Periodic reporting on the Convention for the Safeguarding of the Intangible Cultural Heritage

The Convention provides in Article 29 that States Parties shall submit to the Committee reports on the legislative, regulatory and other measures taken for the safeguarding of the intangible cultural heritage in their territories. Current page presents the periodic reports and deadlines of a country: Austria (see overview on all States Parties).

Periodic reporting on the implementation of the Convention allows States Parties to assess their implementation of the Convention, evaluate their capacities for safeguarding intangible cultural heritage, report on their inventories of intangible cultural heritage and update the status of elements inscribed on the Representative List.

On the implementation of the Convention

Each State Party submits its periodic report to the Committee by 15 December of the sixth year following the year in which it deposited its instrument of ratification.

Report submitted on 15/12/2021 and examined by the Committee in 2022


soon available

Report submitted on 15/12/2015 and examined by the Committee in 2016


Austria, which ratified the 2003 Convention in 2009, is a federal State with a number of competent bodies operating at different governmental levels. The governments of the nine Länder (provinces) have competence for implementing the 2003 Convention, with the Federal Chancellery playing a coordinating role: it has entrusted the Austrian National Commission to UNESCO (ÖUK) with the overall implementation of the Convention, which established an Advisory Panel for the Safeguarding of Intangible Cultural Heritage in 2009. The Federal Ministries of Health and of Agriculture, Forestry, Environment and Water Management are also involved in transversal safeguarding actions. Hence, effective vertical and horizontal coordination are crucial.
Thus far, no specific body has been established for training in intangible cultural heritage management but both federal Ministries and provincial governments have financed activities of institutions that carry out training and capacity-building activities at Länder level are planned. The University of Vienna now also offers ethnography and anthropology students courses in intangible cultural heritage. Museums and archives document different aspects of intangible cultural heritage and there are also specific centres for documenting traditional and complementary healing methods and musical cultural heritage. ÖUK has also established a website on Austria’s intangible cultural heritage that is freely accessible.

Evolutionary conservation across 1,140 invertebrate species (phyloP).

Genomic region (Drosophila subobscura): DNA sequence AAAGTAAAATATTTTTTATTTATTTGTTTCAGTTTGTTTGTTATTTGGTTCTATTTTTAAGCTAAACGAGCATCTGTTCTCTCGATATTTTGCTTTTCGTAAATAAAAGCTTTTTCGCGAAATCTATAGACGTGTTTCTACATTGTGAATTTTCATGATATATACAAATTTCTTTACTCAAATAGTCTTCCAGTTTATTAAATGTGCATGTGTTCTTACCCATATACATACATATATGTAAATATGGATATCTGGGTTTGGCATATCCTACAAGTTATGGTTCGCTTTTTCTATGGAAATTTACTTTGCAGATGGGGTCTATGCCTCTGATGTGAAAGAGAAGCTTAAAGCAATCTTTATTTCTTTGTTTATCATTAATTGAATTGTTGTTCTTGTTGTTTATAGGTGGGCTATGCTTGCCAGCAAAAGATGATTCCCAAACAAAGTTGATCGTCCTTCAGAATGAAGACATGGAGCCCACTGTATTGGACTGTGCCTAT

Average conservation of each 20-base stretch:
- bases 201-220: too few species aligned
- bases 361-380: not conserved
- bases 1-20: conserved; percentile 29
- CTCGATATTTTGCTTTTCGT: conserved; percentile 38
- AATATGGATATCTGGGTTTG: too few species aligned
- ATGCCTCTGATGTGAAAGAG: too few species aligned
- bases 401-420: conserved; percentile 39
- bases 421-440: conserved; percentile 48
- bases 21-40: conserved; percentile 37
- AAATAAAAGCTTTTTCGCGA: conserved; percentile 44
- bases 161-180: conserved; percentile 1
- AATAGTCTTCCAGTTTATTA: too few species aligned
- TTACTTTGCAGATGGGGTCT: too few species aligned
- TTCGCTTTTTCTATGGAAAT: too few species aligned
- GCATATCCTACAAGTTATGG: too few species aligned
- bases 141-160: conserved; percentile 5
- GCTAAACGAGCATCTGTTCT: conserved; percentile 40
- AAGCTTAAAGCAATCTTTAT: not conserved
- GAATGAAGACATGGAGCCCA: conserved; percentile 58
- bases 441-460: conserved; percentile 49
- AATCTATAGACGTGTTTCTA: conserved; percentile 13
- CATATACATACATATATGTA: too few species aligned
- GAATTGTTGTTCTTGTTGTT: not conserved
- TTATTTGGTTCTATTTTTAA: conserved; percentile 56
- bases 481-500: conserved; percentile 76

ÖUK maintains the National Inventory (launched in 2010) which is compiled through a bottom-up process with the Advisory Panel meeting twice a year to evaluate nominations. The inventory is structured according to the five domains of intangible cultural heritage identified by the 2003 Convention and can also be searched according to province or date of inclusion. The criteria for inclusion closely follow Article 2.1 of the Convention, with certain additions such as that the element should not be misused for political purposes or exploited solely for touristic or economic aims; in addition, elements must not have been revived and must have been directly transmitted from one generation to the next without any long interruption. The inscription form is based on the nomination form for the Representative List of the Convention and the viability of the element and risk factors are also taken into account; applicants are encouraged to mention safeguarding actions undertaken. Evidence of the widest possible involvement and informed consent of communities, groups and concerned individuals is also required and they are encouraged to propose elements for inscription. Non-governmental organizations often provide support to communities in completing their nominations. The inventory is available through an online database, which is regularly updated, and also in published format.
In terms of research, a broad survey was conducted in 2013-2015 to identify the impacts of the inclusion of elements in the National Inventory, as well as to keep contact with the bearers. The results of this survey show that inscription leads to greater visibility of the elements and increased respect for intangible heritage generally. Federal agencies have also supported research in intangible cultural heritage (e.g. on tourism or traditional healing) and ÖUK has initiated with the Chamber of Commerce a project on traditional craftsmanship as an economic factor. Furthermore, a university-based research project is on the cultural sustainability of agricultural and artisanal practices for cultivating and processing crops. Generally speaking, research studies tend to focus on the impacts of ratification of the Convention or of inclusion of elements in the National Inventory.
An important policy aspect of intangible cultural heritage in Austria is the potential it has for promoting cultural diversity and inclusivity and, in particular, increasing recognition for linguistic minorities. The relationship between intangible cultural heritage and tourism is another focal area of ÖUK’s activities and this has received great interest from public authorities. A joint project of ÖUK and the national Tourist Office in 2011 was aimed at creating a platform for networking between tourism experts and local communities to create a strategy for sustainable tourism. Interestingly, most communities regard tourism as a positive force to increase the visibility of their intangible cultural heritage. Another policy priority is the importance of traditional knowledge relating to natural resources and hazards and interdisciplinary collaborations in this area are fostered to find new approaches towards sustainable resource management. Several elements on the National Inventory are linked to natural spaces (e.g. charcoal burning, pitch extraction and traditional seed cultivation).